8. From Good to Great to Built to Last: Tying in Collin’s previous book on turning companies with great results into enduring great companies, great companies are deliberate in self-preservation. They develop processes and leaders that can endure the loss of charismatic leader, changing market conditions, or even a change to their core business.

Why Good to Great matters to founders

This book was clearly written for the MBA certified suits working at traditional corporations. Yet, the biggest problems I continue to see with startups stem from ignoring one, though usually many…or all, of these 8 concepts.

Whether it is ineffective leadership, not prioritizing people, or lacking the laser focus of a hedgehog concept, startups and small teams suffer from the same potentially fatal wounds that large corporations do.

The difference is that founders and small team leaders can change their heading much faster than big corporations.

It is just so much easier to change the heading of a small boat than a huge tanker.

According to Paul Graham, the issue is that most founders do not recognize they are on the wrong heading until it’s too late.

A core failing of most founders is that they do not take the time to invest in themselves. They “don’t have time” to keep learning, identify their own weaknesses, blind spots, and be brutally honest about areas where their team or startup is headed towards failure.

Fail to invest in yourself, and your investments tend to fail.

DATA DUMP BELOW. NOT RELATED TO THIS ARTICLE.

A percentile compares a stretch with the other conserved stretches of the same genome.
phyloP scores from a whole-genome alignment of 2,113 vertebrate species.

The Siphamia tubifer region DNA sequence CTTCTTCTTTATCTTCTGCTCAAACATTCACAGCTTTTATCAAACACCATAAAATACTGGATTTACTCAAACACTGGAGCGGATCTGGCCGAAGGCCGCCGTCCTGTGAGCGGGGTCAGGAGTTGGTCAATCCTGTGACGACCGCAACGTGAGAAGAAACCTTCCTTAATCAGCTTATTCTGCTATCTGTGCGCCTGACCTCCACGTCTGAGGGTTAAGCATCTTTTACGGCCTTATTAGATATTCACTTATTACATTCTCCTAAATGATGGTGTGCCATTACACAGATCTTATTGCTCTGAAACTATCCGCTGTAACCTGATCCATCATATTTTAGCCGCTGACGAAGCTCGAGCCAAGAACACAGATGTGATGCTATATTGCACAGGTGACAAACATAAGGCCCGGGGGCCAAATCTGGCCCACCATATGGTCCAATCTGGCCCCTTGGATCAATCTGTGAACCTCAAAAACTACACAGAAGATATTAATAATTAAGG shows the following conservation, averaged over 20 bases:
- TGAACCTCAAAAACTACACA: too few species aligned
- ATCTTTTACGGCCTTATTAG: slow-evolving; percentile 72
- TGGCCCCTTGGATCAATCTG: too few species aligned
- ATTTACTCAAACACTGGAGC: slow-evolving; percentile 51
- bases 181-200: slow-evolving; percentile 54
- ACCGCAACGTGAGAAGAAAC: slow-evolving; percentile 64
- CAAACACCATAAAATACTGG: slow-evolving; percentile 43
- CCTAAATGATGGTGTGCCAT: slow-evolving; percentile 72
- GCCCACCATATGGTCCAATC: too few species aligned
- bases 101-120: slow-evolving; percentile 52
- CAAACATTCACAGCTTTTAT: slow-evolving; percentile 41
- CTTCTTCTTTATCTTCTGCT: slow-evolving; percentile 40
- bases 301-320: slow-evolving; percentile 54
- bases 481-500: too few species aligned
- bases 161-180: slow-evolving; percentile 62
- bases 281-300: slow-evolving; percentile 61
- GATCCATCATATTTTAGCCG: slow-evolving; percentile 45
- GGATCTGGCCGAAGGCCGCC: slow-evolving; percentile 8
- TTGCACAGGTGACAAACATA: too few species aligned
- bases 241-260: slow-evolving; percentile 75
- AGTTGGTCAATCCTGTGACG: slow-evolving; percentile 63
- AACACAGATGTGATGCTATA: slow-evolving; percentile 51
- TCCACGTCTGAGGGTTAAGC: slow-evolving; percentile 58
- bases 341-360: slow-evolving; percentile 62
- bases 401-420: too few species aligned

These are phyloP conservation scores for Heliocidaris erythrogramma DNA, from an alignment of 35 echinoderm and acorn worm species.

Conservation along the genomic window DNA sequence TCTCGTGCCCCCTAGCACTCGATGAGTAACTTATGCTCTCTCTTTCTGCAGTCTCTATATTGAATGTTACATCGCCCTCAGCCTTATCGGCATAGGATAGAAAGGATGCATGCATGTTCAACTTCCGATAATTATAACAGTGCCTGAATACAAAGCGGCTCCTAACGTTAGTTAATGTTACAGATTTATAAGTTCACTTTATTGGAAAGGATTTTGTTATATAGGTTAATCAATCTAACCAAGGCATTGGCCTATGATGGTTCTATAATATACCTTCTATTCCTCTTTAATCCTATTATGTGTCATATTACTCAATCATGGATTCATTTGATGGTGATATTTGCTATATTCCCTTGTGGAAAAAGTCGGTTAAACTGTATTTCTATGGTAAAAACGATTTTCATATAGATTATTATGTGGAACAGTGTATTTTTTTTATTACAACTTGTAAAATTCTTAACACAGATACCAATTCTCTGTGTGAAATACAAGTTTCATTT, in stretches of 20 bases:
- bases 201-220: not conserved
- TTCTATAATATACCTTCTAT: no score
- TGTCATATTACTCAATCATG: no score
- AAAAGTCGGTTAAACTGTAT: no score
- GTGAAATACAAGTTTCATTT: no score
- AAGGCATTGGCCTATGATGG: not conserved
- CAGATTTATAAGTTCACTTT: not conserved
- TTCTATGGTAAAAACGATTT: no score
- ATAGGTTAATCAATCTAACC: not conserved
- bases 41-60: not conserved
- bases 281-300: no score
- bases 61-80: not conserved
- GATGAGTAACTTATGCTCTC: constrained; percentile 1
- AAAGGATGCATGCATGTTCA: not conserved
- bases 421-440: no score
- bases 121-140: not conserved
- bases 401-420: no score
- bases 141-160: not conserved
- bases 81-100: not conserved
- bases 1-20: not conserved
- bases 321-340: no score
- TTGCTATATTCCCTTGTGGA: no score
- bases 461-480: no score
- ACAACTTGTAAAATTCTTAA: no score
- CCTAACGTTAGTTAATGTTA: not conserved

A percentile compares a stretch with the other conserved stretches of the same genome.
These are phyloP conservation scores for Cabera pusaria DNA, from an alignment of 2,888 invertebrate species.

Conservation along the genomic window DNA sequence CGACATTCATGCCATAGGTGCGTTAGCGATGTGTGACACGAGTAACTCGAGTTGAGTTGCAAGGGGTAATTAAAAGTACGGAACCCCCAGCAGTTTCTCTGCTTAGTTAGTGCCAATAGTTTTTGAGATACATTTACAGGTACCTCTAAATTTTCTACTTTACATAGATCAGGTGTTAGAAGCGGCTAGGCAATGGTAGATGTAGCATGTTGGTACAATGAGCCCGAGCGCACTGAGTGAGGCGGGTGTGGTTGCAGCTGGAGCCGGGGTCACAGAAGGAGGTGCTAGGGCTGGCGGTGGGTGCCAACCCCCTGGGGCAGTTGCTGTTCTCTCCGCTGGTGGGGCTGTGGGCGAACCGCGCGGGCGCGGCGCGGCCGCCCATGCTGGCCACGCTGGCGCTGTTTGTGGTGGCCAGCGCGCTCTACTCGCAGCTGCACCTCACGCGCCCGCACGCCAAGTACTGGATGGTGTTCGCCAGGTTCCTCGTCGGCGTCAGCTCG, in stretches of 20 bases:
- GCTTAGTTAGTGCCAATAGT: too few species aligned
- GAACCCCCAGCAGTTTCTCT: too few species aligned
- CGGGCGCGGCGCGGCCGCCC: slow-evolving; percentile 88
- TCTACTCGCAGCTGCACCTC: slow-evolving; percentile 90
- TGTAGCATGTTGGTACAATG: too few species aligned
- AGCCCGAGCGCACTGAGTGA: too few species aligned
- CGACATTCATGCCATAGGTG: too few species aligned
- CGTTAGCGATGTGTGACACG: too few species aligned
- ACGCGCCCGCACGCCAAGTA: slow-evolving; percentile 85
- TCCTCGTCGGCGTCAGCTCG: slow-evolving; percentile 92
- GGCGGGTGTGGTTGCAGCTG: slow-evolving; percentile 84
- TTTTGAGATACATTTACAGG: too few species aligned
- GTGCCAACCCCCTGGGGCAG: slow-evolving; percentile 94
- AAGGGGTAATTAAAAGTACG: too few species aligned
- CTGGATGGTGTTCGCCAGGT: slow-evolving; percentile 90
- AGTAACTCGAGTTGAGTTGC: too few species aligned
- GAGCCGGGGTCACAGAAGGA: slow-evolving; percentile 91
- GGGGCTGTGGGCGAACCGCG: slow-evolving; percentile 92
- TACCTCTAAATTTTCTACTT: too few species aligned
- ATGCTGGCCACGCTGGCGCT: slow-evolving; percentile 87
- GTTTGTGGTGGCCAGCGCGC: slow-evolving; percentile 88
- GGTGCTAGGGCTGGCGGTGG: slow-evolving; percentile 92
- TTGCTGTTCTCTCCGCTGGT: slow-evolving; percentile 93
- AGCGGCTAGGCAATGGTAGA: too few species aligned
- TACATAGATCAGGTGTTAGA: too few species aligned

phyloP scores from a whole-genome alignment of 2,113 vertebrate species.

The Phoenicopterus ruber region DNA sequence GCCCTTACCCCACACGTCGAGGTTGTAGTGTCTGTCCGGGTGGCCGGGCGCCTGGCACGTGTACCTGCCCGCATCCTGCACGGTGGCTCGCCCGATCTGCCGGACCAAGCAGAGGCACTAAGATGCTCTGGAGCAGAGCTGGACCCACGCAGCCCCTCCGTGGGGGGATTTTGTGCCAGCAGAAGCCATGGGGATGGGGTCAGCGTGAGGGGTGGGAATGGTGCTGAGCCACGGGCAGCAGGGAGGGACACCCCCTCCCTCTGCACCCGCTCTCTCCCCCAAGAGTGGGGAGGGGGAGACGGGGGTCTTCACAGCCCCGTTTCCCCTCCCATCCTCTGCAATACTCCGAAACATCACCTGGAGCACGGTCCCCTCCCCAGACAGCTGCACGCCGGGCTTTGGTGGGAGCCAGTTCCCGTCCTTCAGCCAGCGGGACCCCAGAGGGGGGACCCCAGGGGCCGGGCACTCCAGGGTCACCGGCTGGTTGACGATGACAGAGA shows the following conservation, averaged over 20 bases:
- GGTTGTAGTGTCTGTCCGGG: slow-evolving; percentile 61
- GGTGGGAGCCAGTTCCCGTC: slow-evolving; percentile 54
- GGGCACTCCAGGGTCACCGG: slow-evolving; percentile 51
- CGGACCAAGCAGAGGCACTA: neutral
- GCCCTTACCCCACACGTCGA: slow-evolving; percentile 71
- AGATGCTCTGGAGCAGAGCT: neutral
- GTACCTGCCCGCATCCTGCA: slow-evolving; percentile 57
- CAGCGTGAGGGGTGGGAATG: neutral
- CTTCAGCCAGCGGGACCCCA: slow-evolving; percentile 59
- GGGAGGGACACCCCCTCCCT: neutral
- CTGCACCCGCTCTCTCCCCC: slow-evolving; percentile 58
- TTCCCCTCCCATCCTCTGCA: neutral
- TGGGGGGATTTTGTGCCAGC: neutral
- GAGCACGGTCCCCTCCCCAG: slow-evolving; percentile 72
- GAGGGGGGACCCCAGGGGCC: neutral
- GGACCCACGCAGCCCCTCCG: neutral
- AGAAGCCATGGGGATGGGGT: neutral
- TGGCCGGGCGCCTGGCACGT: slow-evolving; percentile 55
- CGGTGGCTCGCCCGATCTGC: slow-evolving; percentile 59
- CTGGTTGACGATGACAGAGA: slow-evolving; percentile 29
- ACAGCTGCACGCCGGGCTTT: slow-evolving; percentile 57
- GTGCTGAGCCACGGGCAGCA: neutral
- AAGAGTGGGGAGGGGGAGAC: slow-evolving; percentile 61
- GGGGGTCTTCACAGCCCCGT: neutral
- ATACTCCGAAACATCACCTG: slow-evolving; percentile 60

When founders can not make the time to invest in themselves, it is not too surprising when they “don’t have time” to adequately focus on their startup’s strategy, roadmaps, employees, or customers.

Most founders simply end up “putting out fires”, convinced that their “busyness” is a sign of their proficiency as a leader, blindly ignorant of the real causes for their floundering startup.

One part of our culture I was very proud of at Teknically was our unyielding desire to keep reading and learning. We each read through almost 1 book per month on topics from startup financingto C.S. Lewis to UX design theory.

Regular reading gave us new ideas and perspectives to bounce off each other. With something other than our startup to think about and discuss, nightly and lunch reading also helped us stay sane as founders!

Consider the Following

Bill Nye thinks you should consider this too

I would encourage every founder to start reading again. Admit that you do not know everything. Keep learning. Prioritize your personal growth.

Because a better you, will make a better leader.

… and by better leader, I mean a Level 5 leader.

How do you kickstart your personal development? Your first mission should you choose to accept:

Start reading, and never stop.

Looking for other great books?

Good to Great was only one of the books I flipped through this winter and spring.

Check out other books I would recommend in parts 1, 2, and 3of my leisure reading series.

Finally, special thanks to Hooli for their title support of andrewnotes.

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Andrew Paradi

Andrew Paradi

I study computer science at University of Waterloo, wrote software at Atomic, build side projects, produce vids, and play piano.